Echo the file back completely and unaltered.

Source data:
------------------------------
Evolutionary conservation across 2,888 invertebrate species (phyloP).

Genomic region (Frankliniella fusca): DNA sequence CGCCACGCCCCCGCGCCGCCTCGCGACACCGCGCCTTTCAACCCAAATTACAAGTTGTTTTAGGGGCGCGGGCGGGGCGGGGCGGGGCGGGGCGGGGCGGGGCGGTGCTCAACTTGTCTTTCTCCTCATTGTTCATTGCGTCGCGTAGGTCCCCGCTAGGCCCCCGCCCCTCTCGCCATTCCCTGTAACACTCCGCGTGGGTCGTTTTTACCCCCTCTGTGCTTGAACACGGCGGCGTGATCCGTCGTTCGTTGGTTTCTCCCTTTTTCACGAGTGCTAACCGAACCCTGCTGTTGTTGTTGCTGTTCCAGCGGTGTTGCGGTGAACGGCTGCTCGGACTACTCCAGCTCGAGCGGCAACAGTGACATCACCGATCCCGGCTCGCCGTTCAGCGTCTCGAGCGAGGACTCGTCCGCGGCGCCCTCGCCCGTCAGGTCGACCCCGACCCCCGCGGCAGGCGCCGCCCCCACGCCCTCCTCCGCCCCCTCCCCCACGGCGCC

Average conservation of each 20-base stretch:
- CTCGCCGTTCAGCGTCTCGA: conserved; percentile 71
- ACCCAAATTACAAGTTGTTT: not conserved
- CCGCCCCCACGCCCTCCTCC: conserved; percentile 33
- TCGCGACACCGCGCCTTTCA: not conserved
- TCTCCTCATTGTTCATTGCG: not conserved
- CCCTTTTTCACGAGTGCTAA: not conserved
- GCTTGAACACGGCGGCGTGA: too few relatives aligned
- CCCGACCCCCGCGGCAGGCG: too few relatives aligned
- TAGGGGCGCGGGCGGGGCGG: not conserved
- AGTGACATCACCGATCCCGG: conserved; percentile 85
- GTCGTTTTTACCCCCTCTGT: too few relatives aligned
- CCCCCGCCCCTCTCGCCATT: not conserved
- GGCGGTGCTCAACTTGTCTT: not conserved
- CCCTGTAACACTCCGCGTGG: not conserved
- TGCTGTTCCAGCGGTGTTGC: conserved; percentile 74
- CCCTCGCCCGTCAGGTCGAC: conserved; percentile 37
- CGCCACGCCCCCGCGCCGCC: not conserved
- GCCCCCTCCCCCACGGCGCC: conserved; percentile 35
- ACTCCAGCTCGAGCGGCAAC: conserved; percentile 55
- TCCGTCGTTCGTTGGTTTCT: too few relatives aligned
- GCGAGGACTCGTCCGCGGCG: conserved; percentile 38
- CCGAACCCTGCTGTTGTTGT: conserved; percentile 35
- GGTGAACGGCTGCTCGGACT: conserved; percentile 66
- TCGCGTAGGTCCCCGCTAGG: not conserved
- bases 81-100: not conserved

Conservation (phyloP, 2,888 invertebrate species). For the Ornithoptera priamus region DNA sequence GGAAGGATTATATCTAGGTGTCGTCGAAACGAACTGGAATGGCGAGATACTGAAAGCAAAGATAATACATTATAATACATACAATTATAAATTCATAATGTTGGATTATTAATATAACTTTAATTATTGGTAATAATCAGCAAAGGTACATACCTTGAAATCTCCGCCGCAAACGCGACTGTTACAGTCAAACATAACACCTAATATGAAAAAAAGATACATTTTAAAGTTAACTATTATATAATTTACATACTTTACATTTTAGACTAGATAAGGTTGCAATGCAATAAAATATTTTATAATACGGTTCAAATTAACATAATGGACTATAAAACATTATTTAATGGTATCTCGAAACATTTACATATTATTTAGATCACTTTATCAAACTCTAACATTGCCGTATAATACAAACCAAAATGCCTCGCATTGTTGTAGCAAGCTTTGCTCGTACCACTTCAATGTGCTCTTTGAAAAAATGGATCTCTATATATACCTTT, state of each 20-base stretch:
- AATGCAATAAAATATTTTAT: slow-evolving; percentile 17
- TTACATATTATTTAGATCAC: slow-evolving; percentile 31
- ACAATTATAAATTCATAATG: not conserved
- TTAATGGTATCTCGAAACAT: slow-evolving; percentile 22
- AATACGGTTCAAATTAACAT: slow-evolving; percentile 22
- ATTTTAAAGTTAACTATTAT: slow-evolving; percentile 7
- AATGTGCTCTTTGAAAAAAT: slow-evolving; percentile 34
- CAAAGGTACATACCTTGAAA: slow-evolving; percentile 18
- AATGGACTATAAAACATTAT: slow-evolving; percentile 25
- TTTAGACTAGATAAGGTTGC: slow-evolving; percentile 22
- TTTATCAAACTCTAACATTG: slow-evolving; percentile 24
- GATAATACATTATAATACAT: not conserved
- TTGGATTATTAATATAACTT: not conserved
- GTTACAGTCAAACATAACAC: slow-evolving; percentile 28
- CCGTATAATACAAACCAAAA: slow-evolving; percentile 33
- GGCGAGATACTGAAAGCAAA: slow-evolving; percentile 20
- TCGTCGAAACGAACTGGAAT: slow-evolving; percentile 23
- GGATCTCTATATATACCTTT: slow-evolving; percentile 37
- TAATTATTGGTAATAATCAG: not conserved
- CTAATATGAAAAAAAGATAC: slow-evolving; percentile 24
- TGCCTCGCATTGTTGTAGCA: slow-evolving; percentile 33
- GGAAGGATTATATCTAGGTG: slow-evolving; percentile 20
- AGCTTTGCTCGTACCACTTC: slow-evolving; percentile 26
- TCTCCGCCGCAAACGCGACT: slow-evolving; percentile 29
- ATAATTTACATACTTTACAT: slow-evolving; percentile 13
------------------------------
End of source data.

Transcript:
Evolutionary conservation across 2,888 invertebrate species (phyloP).

Genomic region (Frankliniella fusca): DNA sequence CGCCACGCCCCCGCGCCGCCTCGCGACACCGCGCCTTTCAACCCAAATTACAAGTTGTTTTAGGGGCGCGGGCGGGGCGGGGCGGGGCGGGGCGGGGCGGGGCGGTGCTCAACTTGTCTTTCTCCTCATTGTTCATTGCGTCGCGTAGGTCCCCGCTAGGCCCCCGCCCCTCTCGCCATTCCCTGTAACACTCCGCGTGGGTCGTTTTTACCCCCTCTGTGCTTGAACACGGCGGCGTGATCCGTCGTTCGTTGGTTTCTCCCTTTTTCACGAGTGCTAACCGAACCCTGCTGTTGTTGTTGCTGTTCCAGCGGTGTTGCGGTGAACGGCTGCTCGGACTACTCCAGCTCGAGCGGCAACAGTGACATCACCGATCCCGGCTCGCCGTTCAGCGTCTCGAGCGAGGACTCGTCCGCGGCGCCCTCGCCCGTCAGGTCGACCCCGACCCCCGCGGCAGGCGCCGCCCCCACGCCCTCCTCCGCCCCCTCCCCCACGGCGCC

Average conservation of each 20-base stretch:
- CTCGCCGTTCAGCGTCTCGA: conserved; percentile 71
- ACCCAAATTACAAGTTGTTT: not conserved
- CCGCCCCCACGCCCTCCTCC: conserved; percentile 33
- TCGCGACACCGCGCCTTTCA: not conserved
- TCTCCTCATTGTTCATTGCG: not conserved
- CCCTTTTTCACGAGTGCTAA: not conserved
- GCTTGAACACGGCGGCGTGA: too few relatives aligned
- CCCGACCCCCGCGGCAGGCG: too few relatives aligned
- TAGGGGCGCGGGCGGGGCGG: not conserved
- AGTGACATCACCGATCCCGG: conserved; percentile 85
- GTCGTTTTTACCCCCTCTGT: too few relatives aligned
- CCCCCGCCCCTCTCGCCATT: not conserved
- GGCGGTGCTCAACTTGTCTT: not conserved
- CCCTGTAACACTCCGCGTGG: not conserved
- TGCTGTTCCAGCGGTGTTGC: conserved; percentile 74
- CCCTCGCCCGTCAGGTCGAC: conserved; percentile 37
- CGCCACGCCCCCGCGCCGCC: not conserved
- GCCCCCTCCCCCACGGCGCC: conserved; percentile 35
- ACTCCAGCTCGAGCGGCAAC: conserved; percentile 55
- TCCGTCGTTCGTTGGTTTCT: too few relatives aligned
- GCGAGGACTCGTCCGCGGCG: conserved; percentile 38
- CCGAACCCTGCTGTTGTTGT: conserved; percentile 35
- GGTGAACGGCTGCTCGGACT: conserved; percentile 66
- TCGCGTAGGTCCCCGCTAGG: not conserved
- bases 81-100: not conserved

Conservation (phyloP, 2,888 invertebrate species). For the Ornithoptera priamus region DNA sequence GGAAGGATTATATCTAGGTGTCGTCGAAACGAACTGGAATGGCGAGATACTGAAAGCAAAGATAATACATTATAATACATACAATTATAAATTCATAATGTTGGATTATTAATATAACTTTAATTATTGGTAATAATCAGCAAAGGTACATACCTTGAAATCTCCGCCGCAAACGCGACTGTTACAGTCAAACATAACACCTAATATGAAAAAAAGATACATTTTAAAGTTAACTATTATATAATTTACATACTTTACATTTTAGACTAGATAAGGTTGCAATGCAATAAAATATTTTATAATACGGTTCAAATTAACATAATGGACTATAAAACATTATTTAATGGTATCTCGAAACATTTACATATTATTTAGATCACTTTATCAAACTCTAACATTGCCGTATAATACAAACCAAAATGCCTCGCATTGTTGTAGCAAGCTTTGCTCGTACCACTTCAATGTGCTCTTTGAAAAAATGGATCTCTATATATACCTTT, state of each 20-base stretch:
- AATGCAATAAAATATTTTAT: slow-evolving; percentile 17
- TTACATATTATTTAGATCAC: slow-evolving; percentile 31
- ACAATTATAAATTCATAATG: not conserved
- TTAATGGTATCTCGAAACAT: slow-evolving; percentile 22
- AATACGGTTCAAATTAACAT: slow-evolving; percentile 22
- ATTTTAAAGTTAACTATTAT: slow-evolving; percentile 7
- AATGTGCTCTTTGAAAAAAT: slow-evolving; percentile 34
- CAAAGGTACATACCTTGAAA: slow-evolving; percentile 18
- AATGGACTATAAAACATTAT: slow-evolving; percentile 25
- TTTAGACTAGATAAGGTTGC: slow-evolving; percentile 22
- TTTATCAAACTCTAACATTG: slow-evolving; percentile 24
- GATAATACATTATAATACAT: not conserved
- TTGGATTATTAATATAACTT: not conserved
- GTTACAGTCAAACATAACAC: slow-evolving; percentile 28
- CCGTATAATACAAACCAAAA: slow-evolving; percentile 33
- GGCGAGATACTGAAAGCAAA: slow-evolving; percentile 20
- TCGTCGAAACGAACTGGAAT: slow-evolving; percentile 23
- GGATCTCTATATATACCTTT: slow-evolving; percentile 37
- TAATTATTGGTAATAATCAG: not conserved
- CTAATATGAAAAAAAGATAC: slow-evolving; percentile 24
- TGCCTCGCATTGTTGTAGCA: slow-evolving; percentile 33
- GGAAGGATTATATCTAGGTG: slow-evolving; percentile 20
- AGCTTTGCTCGTACCACTTC: slow-evolving; percentile 26
- TCTCCGCCGCAAACGCGACT: slow-evolving; percentile 29
- ATAATTTACATACTTTACAT: slow-evolving; percentile 13